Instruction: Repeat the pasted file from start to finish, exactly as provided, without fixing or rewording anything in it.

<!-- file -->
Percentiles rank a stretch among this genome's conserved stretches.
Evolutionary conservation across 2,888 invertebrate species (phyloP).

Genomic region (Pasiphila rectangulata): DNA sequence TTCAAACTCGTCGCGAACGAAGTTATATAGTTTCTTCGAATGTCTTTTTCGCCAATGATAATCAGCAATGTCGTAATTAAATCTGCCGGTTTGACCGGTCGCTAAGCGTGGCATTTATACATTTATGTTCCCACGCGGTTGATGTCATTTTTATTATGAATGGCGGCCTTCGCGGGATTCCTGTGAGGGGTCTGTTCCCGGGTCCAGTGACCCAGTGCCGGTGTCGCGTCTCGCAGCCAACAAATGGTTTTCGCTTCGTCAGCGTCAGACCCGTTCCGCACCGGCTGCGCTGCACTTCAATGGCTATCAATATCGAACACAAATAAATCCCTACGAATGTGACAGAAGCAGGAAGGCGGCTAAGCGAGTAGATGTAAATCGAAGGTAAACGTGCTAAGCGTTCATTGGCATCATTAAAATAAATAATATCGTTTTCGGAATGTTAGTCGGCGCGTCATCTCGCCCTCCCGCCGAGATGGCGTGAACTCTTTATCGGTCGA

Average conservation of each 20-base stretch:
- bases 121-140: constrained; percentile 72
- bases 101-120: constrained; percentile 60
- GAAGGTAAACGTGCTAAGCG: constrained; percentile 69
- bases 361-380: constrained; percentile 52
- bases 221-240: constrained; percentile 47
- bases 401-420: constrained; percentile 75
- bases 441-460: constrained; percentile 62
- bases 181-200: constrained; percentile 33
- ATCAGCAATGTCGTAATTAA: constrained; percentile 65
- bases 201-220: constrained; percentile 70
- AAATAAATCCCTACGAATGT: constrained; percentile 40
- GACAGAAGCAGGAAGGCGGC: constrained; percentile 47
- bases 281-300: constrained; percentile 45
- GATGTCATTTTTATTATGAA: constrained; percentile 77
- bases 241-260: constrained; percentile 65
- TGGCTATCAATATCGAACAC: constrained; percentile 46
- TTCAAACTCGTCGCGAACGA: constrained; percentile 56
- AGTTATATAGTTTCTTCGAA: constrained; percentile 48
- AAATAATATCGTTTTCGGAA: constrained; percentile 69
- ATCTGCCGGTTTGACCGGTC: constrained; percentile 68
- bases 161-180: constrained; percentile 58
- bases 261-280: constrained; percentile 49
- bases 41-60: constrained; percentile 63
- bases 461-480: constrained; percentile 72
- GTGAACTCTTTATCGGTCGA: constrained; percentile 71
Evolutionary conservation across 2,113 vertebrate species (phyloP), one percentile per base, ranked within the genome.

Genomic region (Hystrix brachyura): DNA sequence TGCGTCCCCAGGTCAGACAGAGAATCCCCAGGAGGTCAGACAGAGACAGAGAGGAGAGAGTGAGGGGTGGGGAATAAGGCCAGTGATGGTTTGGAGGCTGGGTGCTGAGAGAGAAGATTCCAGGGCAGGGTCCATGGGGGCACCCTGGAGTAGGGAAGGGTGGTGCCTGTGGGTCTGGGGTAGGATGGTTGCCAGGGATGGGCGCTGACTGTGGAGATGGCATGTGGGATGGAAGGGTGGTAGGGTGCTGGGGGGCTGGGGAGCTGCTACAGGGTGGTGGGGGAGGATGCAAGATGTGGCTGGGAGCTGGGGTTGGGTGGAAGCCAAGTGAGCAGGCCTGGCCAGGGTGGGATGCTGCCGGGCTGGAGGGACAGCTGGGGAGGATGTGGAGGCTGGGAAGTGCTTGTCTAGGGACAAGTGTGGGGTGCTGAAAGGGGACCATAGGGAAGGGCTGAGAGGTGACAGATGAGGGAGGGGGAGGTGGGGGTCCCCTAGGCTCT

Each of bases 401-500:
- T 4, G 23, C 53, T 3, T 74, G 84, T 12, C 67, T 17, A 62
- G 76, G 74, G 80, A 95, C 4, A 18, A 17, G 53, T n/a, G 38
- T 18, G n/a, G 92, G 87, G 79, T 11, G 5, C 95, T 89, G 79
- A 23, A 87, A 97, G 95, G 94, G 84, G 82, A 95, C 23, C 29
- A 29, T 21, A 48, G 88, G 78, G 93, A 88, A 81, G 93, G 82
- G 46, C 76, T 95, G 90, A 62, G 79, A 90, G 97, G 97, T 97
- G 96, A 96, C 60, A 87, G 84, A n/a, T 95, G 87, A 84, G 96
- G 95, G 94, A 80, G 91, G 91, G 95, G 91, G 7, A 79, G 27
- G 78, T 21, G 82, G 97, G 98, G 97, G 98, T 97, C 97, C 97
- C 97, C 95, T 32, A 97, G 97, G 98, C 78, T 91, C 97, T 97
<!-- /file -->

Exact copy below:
Percentiles rank a stretch among this genome's conserved stretches.
Evolutionary conservation across 2,888 invertebrate species (phyloP).

Genomic region (Pasiphila rectangulata): DNA sequence TTCAAACTCGTCGCGAACGAAGTTATATAGTTTCTTCGAATGTCTTTTTCGCCAATGATAATCAGCAATGTCGTAATTAAATCTGCCGGTTTGACCGGTCGCTAAGCGTGGCATTTATACATTTATGTTCCCACGCGGTTGATGTCATTTTTATTATGAATGGCGGCCTTCGCGGGATTCCTGTGAGGGGTCTGTTCCCGGGTCCAGTGACCCAGTGCCGGTGTCGCGTCTCGCAGCCAACAAATGGTTTTCGCTTCGTCAGCGTCAGACCCGTTCCGCACCGGCTGCGCTGCACTTCAATGGCTATCAATATCGAACACAAATAAATCCCTACGAATGTGACAGAAGCAGGAAGGCGGCTAAGCGAGTAGATGTAAATCGAAGGTAAACGTGCTAAGCGTTCATTGGCATCATTAAAATAAATAATATCGTTTTCGGAATGTTAGTCGGCGCGTCATCTCGCCCTCCCGCCGAGATGGCGTGAACTCTTTATCGGTCGA

Average conservation of each 20-base stretch:
- bases 121-140: constrained; percentile 72
- bases 101-120: constrained; percentile 60
- GAAGGTAAACGTGCTAAGCG: constrained; percentile 69
- bases 361-380: constrained; percentile 52
- bases 221-240: constrained; percentile 47
- bases 401-420: constrained; percentile 75
- bases 441-460: constrained; percentile 62
- bases 181-200: constrained; percentile 33
- ATCAGCAATGTCGTAATTAA: constrained; percentile 65
- bases 201-220: constrained; percentile 70
- AAATAAATCCCTACGAATGT: constrained; percentile 40
- GACAGAAGCAGGAAGGCGGC: constrained; percentile 47
- bases 281-300: constrained; percentile 45
- GATGTCATTTTTATTATGAA: constrained; percentile 77
- bases 241-260: constrained; percentile 65
- TGGCTATCAATATCGAACAC: constrained; percentile 46
- TTCAAACTCGTCGCGAACGA: constrained; percentile 56
- AGTTATATAGTTTCTTCGAA: constrained; percentile 48
- AAATAATATCGTTTTCGGAA: constrained; percentile 69
- ATCTGCCGGTTTGACCGGTC: constrained; percentile 68
- bases 161-180: constrained; percentile 58
- bases 261-280: constrained; percentile 49
- bases 41-60: constrained; percentile 63
- bases 461-480: constrained; percentile 72
- GTGAACTCTTTATCGGTCGA: constrained; percentile 71
Evolutionary conservation across 2,113 vertebrate species (phyloP), one percentile per base, ranked within the genome.

Genomic region (Hystrix brachyura): DNA sequence TGCGTCCCCAGGTCAGACAGAGAATCCCCAGGAGGTCAGACAGAGACAGAGAGGAGAGAGTGAGGGGTGGGGAATAAGGCCAGTGATGGTTTGGAGGCTGGGTGCTGAGAGAGAAGATTCCAGGGCAGGGTCCATGGGGGCACCCTGGAGTAGGGAAGGGTGGTGCCTGTGGGTCTGGGGTAGGATGGTTGCCAGGGATGGGCGCTGACTGTGGAGATGGCATGTGGGATGGAAGGGTGGTAGGGTGCTGGGGGGCTGGGGAGCTGCTACAGGGTGGTGGGGGAGGATGCAAGATGTGGCTGGGAGCTGGGGTTGGGTGGAAGCCAAGTGAGCAGGCCTGGCCAGGGTGGGATGCTGCCGGGCTGGAGGGACAGCTGGGGAGGATGTGGAGGCTGGGAAGTGCTTGTCTAGGGACAAGTGTGGGGTGCTGAAAGGGGACCATAGGGAAGGGCTGAGAGGTGACAGATGAGGGAGGGGGAGGTGGGGGTCCCCTAGGCTCT

Each of bases 401-500:
- T 4, G 23, C 53, T 3, T 74, G 84, T 12, C 67, T 17, A 62
- G 76, G 74, G 80, A 95, C 4, A 18, A 17, G 53, T n/a, G 38
- T 18, G n/a, G 92, G 87, G 79, T 11, G 5, C 95, T 89, G 79
- A 23, A 87, A 97, G 95, G 94, G 84, G 82, A 95, C 23, C 29
- A 29, T 21, A 48, G 88, G 78, G 93, A 88, A 81, G 93, G 82
- G 46, C 76, T 95, G 90, A 62, G 79, A 90, G 97, G 97, T 97
- G 96, A 96, C 60, A 87, G 84, A n/a, T 95, G 87, A 84, G 96
- G 95, G 94, A 80, G 91, G 91, G 95, G 91, G 7, A 79, G 27
- G 78, T 21, G 82, G 97, G 98, G 97, G 98, T 97, C 97, C 97
- C 97, C 95, T 32, A 97, G 97, G 98, C 78, T 91, C 97, T 97